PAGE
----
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RE: Using subversion for webdevelopment

From: Patrick Smears <patrick.smears_at_ensoft.co.uk>
Date: 2004-08-03 18:03:18 CEST

> I think you've misinterpreted my problem; I probably didn't do a very
> good job explaining it. (Although, being able to isolate peoples
> mistakes is nice as well, so I'll look into your suggestion.)
> $ svn checkout http://example.org/svn/some-site
> $ emacs some-site/htdocs/index.php
> [make some changes]
> $ svn commit some-site/htdocs/index.php
> Now, in order to test/view/whatever, those changes, they need to some
> how get onto our development web server.
> One way for me to do this is to ssh into our development server and do
> a checkout. But it would become very frustrating to have to do this to
> fix and test every minor bugfix and spelling mistake. Also, I would
> like to avoid having to teach our designer to ssh in checkout changes.
> (There is no way she would be willing to do this for every change. As
> it is, she hates having to upload both an html and a css file.)

I didn't misinterpret your problem, however I did fail to explain how what I
was suggesting might help matters!

Depending on how your machines are set up, you can hopefully share each
developer's working copy between the development server and the client
machines (perhaps using Samba to export the developer's directory as a share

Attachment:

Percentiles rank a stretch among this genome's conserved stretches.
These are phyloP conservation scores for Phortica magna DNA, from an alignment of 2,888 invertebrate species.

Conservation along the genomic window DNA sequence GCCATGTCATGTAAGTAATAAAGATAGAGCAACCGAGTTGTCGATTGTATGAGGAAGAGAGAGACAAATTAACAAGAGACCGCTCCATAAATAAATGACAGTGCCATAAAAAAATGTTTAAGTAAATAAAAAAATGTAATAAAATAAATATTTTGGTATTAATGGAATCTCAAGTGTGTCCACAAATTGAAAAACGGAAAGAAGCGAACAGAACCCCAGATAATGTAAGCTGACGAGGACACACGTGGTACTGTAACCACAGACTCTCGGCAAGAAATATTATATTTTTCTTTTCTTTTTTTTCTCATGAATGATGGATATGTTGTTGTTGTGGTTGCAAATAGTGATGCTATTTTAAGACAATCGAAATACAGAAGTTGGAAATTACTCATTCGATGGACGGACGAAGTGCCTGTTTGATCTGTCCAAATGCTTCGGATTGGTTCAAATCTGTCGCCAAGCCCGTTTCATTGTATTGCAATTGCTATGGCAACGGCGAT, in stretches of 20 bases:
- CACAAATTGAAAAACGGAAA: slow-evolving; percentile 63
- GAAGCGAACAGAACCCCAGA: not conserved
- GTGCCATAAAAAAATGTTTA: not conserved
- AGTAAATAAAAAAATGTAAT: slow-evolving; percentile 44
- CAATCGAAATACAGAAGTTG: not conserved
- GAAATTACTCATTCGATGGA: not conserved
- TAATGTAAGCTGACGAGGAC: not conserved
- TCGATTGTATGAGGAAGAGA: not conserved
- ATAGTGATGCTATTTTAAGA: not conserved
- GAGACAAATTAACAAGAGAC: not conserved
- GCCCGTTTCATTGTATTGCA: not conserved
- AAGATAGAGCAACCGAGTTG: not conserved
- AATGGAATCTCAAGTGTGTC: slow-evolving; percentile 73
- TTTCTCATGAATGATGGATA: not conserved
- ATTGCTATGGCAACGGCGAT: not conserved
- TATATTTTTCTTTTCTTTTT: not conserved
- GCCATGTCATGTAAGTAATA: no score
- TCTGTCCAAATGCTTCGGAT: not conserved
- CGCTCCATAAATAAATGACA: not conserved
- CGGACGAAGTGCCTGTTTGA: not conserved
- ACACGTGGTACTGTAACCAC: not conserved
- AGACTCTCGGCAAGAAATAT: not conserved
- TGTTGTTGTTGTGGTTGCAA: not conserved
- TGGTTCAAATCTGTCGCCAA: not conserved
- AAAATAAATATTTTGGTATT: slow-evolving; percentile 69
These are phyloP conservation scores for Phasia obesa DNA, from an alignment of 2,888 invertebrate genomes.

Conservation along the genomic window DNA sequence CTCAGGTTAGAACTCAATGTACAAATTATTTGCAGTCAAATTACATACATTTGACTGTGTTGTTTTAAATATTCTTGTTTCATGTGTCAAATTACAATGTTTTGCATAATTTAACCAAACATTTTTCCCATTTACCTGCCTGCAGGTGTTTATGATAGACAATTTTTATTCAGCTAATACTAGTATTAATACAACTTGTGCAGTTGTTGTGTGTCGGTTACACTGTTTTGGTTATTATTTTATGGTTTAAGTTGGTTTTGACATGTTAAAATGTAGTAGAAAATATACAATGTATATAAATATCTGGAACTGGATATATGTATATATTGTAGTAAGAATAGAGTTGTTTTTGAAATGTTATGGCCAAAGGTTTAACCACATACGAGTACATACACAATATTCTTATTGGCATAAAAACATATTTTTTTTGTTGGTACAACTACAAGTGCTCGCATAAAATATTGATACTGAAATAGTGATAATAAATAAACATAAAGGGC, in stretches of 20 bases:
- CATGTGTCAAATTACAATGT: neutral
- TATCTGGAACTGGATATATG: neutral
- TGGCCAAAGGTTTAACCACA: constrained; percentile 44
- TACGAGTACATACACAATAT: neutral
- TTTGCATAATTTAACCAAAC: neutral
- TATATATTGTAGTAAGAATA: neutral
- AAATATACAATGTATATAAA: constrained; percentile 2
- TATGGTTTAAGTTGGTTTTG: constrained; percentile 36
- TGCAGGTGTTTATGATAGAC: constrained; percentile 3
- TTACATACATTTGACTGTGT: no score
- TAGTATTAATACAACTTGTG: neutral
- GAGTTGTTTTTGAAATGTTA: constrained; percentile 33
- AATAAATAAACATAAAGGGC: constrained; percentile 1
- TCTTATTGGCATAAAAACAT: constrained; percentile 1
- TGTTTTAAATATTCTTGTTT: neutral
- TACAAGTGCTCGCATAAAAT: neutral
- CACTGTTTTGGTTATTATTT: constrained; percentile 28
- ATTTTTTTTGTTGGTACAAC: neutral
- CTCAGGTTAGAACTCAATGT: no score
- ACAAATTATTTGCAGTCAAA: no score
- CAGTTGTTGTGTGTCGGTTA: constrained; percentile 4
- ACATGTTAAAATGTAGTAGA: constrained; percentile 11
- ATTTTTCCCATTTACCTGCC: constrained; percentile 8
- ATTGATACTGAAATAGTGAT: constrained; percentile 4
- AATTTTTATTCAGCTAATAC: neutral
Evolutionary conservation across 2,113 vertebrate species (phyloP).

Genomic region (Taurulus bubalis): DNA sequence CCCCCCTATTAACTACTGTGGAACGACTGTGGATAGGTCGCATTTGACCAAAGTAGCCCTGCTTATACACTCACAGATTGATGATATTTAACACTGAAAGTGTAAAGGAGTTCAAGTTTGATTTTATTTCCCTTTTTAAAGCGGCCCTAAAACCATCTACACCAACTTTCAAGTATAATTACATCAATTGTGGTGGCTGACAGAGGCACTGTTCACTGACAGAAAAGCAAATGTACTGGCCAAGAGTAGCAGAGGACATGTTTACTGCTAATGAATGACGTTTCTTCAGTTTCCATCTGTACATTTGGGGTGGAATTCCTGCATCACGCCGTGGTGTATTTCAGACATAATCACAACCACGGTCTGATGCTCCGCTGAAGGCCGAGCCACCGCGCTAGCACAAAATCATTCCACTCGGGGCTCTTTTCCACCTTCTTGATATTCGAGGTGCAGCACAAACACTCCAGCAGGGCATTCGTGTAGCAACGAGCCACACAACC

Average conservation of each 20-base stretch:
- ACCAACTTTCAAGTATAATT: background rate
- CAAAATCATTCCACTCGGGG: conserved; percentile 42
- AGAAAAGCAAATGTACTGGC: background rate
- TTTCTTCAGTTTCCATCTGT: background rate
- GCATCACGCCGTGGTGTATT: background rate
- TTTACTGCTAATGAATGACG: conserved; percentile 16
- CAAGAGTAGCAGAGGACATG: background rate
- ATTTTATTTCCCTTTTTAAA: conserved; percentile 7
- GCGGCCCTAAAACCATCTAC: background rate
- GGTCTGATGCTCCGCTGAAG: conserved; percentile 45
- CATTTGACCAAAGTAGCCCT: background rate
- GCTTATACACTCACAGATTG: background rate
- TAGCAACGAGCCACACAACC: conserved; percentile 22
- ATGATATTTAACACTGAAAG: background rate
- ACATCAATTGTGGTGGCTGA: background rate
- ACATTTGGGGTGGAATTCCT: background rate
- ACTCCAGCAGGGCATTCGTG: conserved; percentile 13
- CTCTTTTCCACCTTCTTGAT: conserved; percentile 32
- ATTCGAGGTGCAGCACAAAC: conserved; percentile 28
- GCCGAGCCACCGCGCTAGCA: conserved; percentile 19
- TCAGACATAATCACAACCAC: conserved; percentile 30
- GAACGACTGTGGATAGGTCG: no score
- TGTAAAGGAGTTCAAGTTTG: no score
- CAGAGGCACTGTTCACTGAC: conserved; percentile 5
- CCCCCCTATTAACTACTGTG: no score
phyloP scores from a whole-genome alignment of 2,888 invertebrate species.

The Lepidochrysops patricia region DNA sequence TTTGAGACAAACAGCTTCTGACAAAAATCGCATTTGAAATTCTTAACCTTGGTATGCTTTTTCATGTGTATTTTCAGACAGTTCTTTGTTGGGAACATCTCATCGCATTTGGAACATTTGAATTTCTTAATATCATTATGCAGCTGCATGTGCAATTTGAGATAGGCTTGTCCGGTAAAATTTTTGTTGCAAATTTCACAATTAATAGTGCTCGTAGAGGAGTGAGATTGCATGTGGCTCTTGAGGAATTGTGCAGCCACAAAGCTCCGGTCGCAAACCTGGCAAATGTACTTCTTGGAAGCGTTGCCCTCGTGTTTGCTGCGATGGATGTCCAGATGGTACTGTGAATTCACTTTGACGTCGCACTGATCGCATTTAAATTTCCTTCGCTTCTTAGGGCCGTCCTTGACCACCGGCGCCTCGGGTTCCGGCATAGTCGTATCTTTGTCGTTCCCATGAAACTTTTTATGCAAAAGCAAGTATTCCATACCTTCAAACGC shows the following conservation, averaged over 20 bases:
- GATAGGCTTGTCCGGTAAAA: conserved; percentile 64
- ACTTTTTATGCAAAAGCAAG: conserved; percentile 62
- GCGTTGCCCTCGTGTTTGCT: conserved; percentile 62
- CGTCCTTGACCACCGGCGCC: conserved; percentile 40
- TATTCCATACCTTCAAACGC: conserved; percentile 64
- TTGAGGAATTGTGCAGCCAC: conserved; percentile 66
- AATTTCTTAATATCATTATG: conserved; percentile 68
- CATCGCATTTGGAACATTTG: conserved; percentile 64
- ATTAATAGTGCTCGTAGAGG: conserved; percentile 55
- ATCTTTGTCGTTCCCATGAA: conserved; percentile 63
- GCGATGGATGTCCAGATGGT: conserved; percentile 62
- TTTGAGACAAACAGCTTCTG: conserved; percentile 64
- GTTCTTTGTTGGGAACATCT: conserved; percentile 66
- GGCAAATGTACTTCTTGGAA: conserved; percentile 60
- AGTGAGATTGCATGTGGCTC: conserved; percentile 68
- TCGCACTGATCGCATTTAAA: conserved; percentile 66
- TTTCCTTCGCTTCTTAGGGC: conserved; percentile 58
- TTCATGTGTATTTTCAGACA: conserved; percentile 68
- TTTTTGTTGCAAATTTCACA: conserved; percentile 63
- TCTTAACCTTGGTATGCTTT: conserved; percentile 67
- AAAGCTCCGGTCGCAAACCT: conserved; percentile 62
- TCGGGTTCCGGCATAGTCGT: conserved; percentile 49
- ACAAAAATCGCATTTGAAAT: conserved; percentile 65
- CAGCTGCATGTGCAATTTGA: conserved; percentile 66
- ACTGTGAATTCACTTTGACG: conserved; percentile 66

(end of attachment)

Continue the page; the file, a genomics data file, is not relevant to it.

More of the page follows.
(either from the client machine to the dev server, or vice versa), or using
NFS (ditto), or by having the developers log in to the development machine).
Once you've done so, your web designer can simply save the html/css files on
the share, and immediately test them. (Of course you can't do this without
virtual servers or something similar, or everyone would clobber everyone
else's changes). Then, when she's happy, she can commit the changes.

This may or may not solve your problem - depending on your working
practices, you may still need to upload the committed changes to a
functioning server (in which case you're in the same situation as before,
but you may need to do it less often), or (given that you have a test
server) it may be sufficient to check the HEAD out to the test server every
so often.

Whether this is of any use to you depends a lot on the specifics of how your
team work; I use something similar myself, and it saves me a lot of time,
but I suspect your requirements are somewhat different :-)


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Received on Tue Aug 3 18:03:48 2004

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